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Almaviva Red 2010

Bordeaux Red Blends from Maipo Valley, Chile
  • JS97
  • WS94
  • RP92
14.5% ABV
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14.5% ABV

Winemaker Notes

The wine is dark ruby red, with attractive purple tones. The nose, elegant and layered, reveals pure and delicate aromas of ripe cassis, blackberries and wild strawberries, nicely associated with vanilla, spices and coffee beans. The mouth shows outstanding balance, great acidity, elegance, freshness and exceptional persistence. The tannins are ripe, round, well condensed and silky, enhancing the dense and fleshy character of the year. A brilliant wine, constant and precise in its character, with finesse and harmony.

Critical Acclaim

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JS 97
James Suckling
A joint venture of Concha y Toro and Chateau Mouton Rothschild, Almaviva made a wonderful red in 2010. Full-bodied, it shows purity of fruit, with violets, currants and hints of mint, and has ultra-fine tannins and a long, intense finish. Needs three or four years to soften. Mostly cabernet sauvignon.
WS 94
Wine Spectator
A svelte red, with excellent focus and length to the powerful dark plum, slate, dark currant and dried blackberry flavors. The black olive notes grow in intensity and join bittersweet chocolate accents on the long, well-framed finish.
RP 92
Robert Parker's Wine Advocate
The 2010 Almaviva is a Cabernet Sauvignon-based blend complemented with Carmenere, Cabernet Franc, and for the first time in 2010, a small quantity of Petit Verdot. 2010 was a cool vintage, giving the wine an herbaceous character with good freshness and balance. It is still young with some lactic notes and some aromas derived from the elevage (roasted coffee and dark chocolate), with terse black fruit and some beef blood overtones. This vintage seems to be a worthy follower of the 2005, with sweet round tannins, intense flavors, very good balance and the stuffing to live a long life in bottle. Drink 2015-2025.
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Almaviva

Almaviva

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Almaviva, Maipo Valley, Chile
Image of winery
Almaviva is the name of both winery and wine born of the joint venture between Baron Philippe de Rothschild and Viña Concha y Toro. It is also that of Pierre de Beaumarchais' character, the "Count of Almaviva" in his Marriage of Figaro, a work Wolfang Amadeus Mozart later turned into one of the most popular operas ever. The classical epithet, laid out in Pierre de Beaumarchais' fair hand, shares the label with insignia of pre-hispanic roots symbolizing a union of European and American cultures that at every level has created successive bonds over centuries that have evolved a unique identity. The recent synthesis of French tradition and American soil has delivered an exceptional wine embodying the best of both worlds, a Primer Orden that really shines.

Maipo Valley

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The Maipo Valley is Chile’s most famous wine region. Set in the country’s Central Valley, it is warm and quite dry, often necessitating the use of irrigation. Alluvial soils predominate but are supplemented with loam and clay.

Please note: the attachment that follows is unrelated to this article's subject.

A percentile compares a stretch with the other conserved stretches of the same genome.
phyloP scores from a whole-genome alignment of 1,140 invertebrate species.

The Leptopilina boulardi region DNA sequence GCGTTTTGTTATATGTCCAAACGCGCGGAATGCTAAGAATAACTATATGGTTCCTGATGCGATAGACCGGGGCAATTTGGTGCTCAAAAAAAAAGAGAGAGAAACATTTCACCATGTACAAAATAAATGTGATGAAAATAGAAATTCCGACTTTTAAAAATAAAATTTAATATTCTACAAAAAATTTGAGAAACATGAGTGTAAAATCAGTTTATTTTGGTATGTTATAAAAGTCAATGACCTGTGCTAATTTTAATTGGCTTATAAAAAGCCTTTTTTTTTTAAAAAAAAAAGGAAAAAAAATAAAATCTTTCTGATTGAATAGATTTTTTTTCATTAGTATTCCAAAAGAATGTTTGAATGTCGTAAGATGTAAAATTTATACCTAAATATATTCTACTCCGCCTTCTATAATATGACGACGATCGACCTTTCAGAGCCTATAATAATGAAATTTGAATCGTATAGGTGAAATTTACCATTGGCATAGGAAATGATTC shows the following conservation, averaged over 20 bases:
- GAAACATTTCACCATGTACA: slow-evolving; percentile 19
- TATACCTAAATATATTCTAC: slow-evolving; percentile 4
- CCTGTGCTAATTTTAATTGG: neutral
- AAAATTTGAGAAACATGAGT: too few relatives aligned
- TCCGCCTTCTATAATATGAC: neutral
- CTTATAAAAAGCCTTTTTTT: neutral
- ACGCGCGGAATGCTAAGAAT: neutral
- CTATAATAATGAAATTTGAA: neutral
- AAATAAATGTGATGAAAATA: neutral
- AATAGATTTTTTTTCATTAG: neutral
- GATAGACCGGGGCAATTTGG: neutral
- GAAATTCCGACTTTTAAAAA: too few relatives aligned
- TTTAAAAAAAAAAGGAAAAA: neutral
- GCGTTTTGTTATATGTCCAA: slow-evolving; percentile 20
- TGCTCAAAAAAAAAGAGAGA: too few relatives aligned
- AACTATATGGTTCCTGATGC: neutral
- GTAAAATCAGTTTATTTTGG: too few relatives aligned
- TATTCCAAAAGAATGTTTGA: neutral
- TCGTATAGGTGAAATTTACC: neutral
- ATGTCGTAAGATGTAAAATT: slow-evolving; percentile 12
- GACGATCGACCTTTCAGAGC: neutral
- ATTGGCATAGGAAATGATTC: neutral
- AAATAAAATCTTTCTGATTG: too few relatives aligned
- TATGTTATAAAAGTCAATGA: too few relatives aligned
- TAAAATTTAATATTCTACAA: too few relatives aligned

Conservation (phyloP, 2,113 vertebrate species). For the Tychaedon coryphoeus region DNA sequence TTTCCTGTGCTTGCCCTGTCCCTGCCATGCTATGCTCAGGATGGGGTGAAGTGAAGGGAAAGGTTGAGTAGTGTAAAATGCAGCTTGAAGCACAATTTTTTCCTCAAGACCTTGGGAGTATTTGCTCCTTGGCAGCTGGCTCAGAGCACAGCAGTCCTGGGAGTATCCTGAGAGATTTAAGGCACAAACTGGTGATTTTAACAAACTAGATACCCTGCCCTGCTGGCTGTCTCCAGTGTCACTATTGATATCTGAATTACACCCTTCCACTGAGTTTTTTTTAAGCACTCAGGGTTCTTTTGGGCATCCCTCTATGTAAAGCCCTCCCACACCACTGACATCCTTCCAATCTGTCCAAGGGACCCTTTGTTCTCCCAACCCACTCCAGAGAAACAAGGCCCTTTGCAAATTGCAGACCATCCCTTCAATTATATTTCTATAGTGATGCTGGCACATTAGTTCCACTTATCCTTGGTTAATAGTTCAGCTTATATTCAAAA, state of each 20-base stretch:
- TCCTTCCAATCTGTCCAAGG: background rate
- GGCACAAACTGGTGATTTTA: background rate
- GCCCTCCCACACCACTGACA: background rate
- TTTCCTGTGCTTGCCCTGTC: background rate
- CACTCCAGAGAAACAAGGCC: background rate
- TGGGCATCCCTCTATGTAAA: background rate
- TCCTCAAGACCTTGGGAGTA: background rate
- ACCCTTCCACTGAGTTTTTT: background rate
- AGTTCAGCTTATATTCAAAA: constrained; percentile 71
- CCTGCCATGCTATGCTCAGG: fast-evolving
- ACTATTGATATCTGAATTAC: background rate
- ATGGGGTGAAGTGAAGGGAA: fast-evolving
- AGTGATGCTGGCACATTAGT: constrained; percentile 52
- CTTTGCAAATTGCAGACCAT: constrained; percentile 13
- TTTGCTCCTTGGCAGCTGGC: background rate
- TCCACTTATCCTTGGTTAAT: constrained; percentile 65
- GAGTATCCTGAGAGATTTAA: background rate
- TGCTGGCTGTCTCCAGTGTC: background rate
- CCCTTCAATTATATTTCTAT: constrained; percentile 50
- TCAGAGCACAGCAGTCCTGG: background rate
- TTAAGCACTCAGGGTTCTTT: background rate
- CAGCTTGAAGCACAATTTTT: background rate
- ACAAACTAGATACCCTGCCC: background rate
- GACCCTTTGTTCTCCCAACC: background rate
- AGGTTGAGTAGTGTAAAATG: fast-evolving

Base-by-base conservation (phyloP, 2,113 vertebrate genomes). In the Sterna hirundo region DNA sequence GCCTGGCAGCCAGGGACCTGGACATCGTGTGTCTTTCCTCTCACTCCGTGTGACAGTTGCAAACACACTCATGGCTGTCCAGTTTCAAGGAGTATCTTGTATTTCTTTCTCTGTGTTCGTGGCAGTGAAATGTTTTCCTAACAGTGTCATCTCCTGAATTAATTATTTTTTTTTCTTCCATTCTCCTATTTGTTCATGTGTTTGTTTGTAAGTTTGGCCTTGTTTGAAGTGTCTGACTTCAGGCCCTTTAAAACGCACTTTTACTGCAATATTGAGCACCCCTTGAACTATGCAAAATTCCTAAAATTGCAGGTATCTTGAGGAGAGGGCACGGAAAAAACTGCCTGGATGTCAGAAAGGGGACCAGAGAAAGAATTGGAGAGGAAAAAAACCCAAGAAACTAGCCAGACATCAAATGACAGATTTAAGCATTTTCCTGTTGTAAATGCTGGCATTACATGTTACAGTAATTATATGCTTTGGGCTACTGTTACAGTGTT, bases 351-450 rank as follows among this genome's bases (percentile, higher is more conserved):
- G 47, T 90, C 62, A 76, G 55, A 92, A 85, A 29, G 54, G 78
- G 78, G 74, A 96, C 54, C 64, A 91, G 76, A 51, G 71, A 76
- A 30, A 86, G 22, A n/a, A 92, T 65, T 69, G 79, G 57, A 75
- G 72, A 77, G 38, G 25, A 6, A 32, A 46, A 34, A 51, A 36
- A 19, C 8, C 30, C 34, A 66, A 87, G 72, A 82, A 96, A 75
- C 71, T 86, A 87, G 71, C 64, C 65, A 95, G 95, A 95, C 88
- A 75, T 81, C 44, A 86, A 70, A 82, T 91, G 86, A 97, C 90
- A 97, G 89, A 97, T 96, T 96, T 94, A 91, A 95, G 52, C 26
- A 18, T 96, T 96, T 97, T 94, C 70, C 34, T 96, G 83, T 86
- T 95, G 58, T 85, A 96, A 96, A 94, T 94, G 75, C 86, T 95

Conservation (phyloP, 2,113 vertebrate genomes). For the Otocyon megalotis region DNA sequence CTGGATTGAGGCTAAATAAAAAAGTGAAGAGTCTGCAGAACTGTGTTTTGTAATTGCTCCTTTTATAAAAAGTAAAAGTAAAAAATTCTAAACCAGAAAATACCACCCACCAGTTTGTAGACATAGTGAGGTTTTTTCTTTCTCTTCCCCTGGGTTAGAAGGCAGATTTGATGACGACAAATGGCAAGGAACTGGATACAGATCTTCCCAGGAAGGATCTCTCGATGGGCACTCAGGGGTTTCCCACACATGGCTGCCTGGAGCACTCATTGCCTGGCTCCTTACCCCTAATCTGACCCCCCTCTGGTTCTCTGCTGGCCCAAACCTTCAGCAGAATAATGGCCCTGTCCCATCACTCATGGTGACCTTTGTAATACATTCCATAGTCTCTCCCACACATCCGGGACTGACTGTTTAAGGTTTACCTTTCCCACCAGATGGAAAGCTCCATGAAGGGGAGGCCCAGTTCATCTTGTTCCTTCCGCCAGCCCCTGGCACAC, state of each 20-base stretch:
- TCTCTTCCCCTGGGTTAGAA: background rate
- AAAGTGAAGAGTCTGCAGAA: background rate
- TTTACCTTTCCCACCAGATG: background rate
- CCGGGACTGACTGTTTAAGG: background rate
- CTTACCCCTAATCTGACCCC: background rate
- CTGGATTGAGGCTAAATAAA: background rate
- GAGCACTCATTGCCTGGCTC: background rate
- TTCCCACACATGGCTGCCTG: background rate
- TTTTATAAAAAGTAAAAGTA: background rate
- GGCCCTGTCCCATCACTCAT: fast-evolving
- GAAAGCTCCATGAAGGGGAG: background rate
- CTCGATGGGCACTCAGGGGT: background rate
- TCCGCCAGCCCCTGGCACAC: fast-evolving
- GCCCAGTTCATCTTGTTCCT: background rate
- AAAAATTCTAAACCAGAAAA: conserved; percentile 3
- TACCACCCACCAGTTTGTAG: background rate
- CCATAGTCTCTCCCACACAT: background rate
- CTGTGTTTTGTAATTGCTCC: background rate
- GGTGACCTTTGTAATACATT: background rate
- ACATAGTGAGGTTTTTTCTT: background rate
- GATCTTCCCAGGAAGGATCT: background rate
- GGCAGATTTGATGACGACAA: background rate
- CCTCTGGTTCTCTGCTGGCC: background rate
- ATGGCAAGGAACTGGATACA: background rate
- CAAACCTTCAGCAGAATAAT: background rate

The climate in Maipo is best-suited for ripe, full-bodied reds like Cabernet Sauvignon (the region’s most widely planted grape), Merlot, Syrah and Carmenère, a Bordeaux variety that has found a successful home in Chile.

White wines are also produced with great prosperity, especially near the cooler coast, include Chardonnay and Sauvignon Blanc.

Bordeaux Blends

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One of the world’s most classic and popular styles of red wine, Bordeaux-inspired blends have spread from their homeland in France to nearly every corner of the New World, especially in California, Washington and Australia. Typically based on either Cabernet Sauvignon or Merlot and supported by Cabernet Franc, Malbec and Petit Verdot, these are sometimes referred to in the US as “Meritage” blends. In Bordeaux itself, Cabernet Sauvignon dominates in wines from the Left Bank of the Gironde River, while the Right Bank focuses on Merlot. Often, blends from outside the region are classified as being inspired by one or the other.

In the Glass

Cabernet-based, Left-Bank-styled wines are typically more tannic and structured, while Merlot-based wines modeled after the Right Bank are softer and suppler. Cabernet Franc can add herbal notes, while Malbec and Petit Verdot contribute color and structure. Wines from Bordeaux lean towards a highly structured and earthy style whereas New World areas (as in the ones named above) tend to produce bold and fruit-forward blends. Either way, Bordeaux red blends generally have aromas and flavors of black currant, cedar, plum, graphite, and violet, with more red fruit flavors when Merlot makes up a high proportion of the blend.

Perfect Pairings

Since Bordeaux red blends are often quite structured and tannic, they pair best with hearty, flavorful and fatty meat dishes. Any type of steak makes for a classic pairing. Equally welcome with these wines would be beef brisket, pot roast, braised lamb or smoked duck.

Sommelier Secret

While the region of Bordeaux is limited to a select few approved grape varieties in specified percentages, the New World is free to experiment. Bordeaux blends in California may include equal amounts of Cabernet Franc and Malbec, for example. Occassionally a winemaker might add a small percentage of a non-Bordeaux variety, such as Syrah or Petite Sirah for a desired result.

CGM20701_2010 Item# 122607